Truth at last: Wynne admits electricity mistake

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Kathleen Wynne

Former head of the provincial Liberal Party and Premier of Ontario from 2013 to 2018 Kathleen Wynne. Photo credit: The Canadian Press/Chris Young

 

Perhaps the COVID vaccines have a little bit of truth serum in them, as some painful truths are finally emerging from various quarters.  

One of the more recent instances involved former Ontario Premier Kathleen Wynne who, in an interview with Maclean’s magazine, conceded that she did not listen well enough when people warned her that the Green Energy Act (GEA) policies were going to increase hydro rates significantly. At that time, even experts that had been hired on the taxpayers’ dime by the Liberal government had warned their policies of paying enormously high rates for the generation of wind and solar power would dramatically increase hydro costs, so Wynne must have been especially tone-deaf to have missed that.  

Analyses of the GEA have repeatedly shown that any benefits achieved for the environment could have been accomplished at a fraction of the billions of dollars in excess costs imposed on taxpayers and hydro ratepayers. Ontario Auditor-General Bonnie Lysyk reported in 2015 that Ontarians had paid an extra $37 billion more for electricity from 2006-2014 because of this policy, and estimated that an additional $133 billion would be paid by 2032. The GEA also had a powerful negative impact on Ontario’s economy as it drove away many manufacturers and reduced the province’s competitiveness relative to other jurisdictions. 

Wynne’s admission also speaks to the importance of having people with diverse backgrounds and experiences in government. Wynne’s pre-politics career was largely spent in various parts of the public education system, both as a teacher and a trustee at the Toronto District School Board, where budgets are routinely ignored and a left-wing philosophy permeates the highly unionized institutions involved. Mind you, Wynne’s apology was for not listening to advice and if that is your practice it likely doesn’t matter how varied the experience of your colleagues and advisors may be.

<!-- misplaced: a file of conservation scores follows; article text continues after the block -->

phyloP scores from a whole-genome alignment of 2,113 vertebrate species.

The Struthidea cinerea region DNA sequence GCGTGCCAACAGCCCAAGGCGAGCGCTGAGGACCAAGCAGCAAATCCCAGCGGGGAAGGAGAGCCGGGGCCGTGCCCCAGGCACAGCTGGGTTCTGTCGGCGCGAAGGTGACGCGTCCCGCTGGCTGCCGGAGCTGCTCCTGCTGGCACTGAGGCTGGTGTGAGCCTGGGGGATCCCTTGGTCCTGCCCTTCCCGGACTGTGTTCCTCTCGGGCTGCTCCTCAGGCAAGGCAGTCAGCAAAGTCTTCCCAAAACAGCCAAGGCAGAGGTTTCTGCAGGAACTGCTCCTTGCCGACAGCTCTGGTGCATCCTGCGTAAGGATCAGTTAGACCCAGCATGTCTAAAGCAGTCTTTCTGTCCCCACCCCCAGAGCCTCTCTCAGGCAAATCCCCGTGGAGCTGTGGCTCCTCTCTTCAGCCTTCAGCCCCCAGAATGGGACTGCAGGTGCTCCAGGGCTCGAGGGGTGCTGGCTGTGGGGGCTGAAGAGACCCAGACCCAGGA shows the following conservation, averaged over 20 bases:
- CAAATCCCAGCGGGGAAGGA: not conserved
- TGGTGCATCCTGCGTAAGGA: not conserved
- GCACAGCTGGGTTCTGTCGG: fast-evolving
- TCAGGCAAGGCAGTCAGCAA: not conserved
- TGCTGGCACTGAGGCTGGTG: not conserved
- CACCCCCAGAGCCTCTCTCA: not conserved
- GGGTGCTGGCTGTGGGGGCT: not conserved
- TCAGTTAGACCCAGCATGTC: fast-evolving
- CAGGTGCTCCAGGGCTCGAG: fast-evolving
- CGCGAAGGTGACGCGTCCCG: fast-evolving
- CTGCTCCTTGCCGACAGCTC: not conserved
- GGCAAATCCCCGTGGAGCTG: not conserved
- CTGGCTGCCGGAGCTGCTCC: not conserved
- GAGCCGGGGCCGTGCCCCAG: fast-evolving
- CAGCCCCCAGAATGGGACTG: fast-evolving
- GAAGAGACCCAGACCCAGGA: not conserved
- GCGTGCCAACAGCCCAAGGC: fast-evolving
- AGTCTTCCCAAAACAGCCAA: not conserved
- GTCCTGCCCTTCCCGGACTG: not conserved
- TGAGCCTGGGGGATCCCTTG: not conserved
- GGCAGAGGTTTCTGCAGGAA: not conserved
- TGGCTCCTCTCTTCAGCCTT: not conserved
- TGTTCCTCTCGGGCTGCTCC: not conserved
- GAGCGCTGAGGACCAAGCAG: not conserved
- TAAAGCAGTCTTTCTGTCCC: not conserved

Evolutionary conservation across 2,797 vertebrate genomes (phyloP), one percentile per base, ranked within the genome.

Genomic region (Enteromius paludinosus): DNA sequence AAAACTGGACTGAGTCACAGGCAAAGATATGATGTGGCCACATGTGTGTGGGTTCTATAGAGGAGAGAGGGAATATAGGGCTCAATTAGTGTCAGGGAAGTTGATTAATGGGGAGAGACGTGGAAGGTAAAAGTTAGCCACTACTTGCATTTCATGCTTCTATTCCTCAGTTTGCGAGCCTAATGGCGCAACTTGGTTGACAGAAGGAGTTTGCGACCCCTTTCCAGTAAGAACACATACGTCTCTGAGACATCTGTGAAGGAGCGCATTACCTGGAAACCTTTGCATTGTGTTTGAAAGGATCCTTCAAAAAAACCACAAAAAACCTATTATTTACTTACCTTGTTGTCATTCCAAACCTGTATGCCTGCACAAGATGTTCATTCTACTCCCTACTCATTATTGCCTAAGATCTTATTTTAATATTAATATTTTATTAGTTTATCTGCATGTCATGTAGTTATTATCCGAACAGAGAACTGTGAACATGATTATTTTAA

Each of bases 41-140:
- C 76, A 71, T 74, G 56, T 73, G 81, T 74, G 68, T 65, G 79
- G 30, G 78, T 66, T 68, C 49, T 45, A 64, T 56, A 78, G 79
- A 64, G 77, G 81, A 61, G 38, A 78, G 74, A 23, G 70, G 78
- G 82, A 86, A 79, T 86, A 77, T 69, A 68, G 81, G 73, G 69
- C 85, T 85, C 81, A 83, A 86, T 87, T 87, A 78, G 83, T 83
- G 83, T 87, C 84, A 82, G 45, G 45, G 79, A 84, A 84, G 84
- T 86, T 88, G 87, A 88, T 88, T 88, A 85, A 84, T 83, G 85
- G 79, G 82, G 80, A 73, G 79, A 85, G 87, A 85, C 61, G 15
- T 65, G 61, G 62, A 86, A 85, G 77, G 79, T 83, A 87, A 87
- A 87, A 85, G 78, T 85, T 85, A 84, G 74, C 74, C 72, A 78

Many observers would comment that Wynne had lots more to apologize for than just hydro prices, and they wouldn’t be wrong. The ridiculous increases in spending on the public education system that burdened taxpayers yet did nothing to improve student outcomes, the union-driven punitive labour legislation that seriously damaged the small- and medium-sized business community and the sleight of hand played with the province’s finances to pretend they were achieving budgetary balance when the truth was quite the reverse are but a few examples.  

Governments of all political stripes love to talk about their adherence to “evident-based policy”, yet in practice they are much more likely to sway with the prevailing trends of the day and their own ideological biases regardless of the facts. This is especially true in current times when our communication capabilities are instantaneous and tools like social media can whip up a firestorm – rightly or wrongly – at a moment’s notice.  

It may be a good thing that Wynne finally admitted she messed up in a big way because her ideological blinkers prevented her from hearing some unwelcome facts, but the reality is all Ontario citizens have been punished significantly for her shortcomings by unnecessarily high hydro costs that continue to this day and show little sign of letting up in future. Considering that so many other jurisdictions are following the same ruinous path on energy policy, including the Canadian federal government, it is a cautionary tale that should be a wake-up call for voters. 

I suppose we should commend Kathleen Wynne for ultimately admitting her mistake, something that most politicians never do. It might also be nice if politicians could be so forthcoming while in office when it actually matters.   

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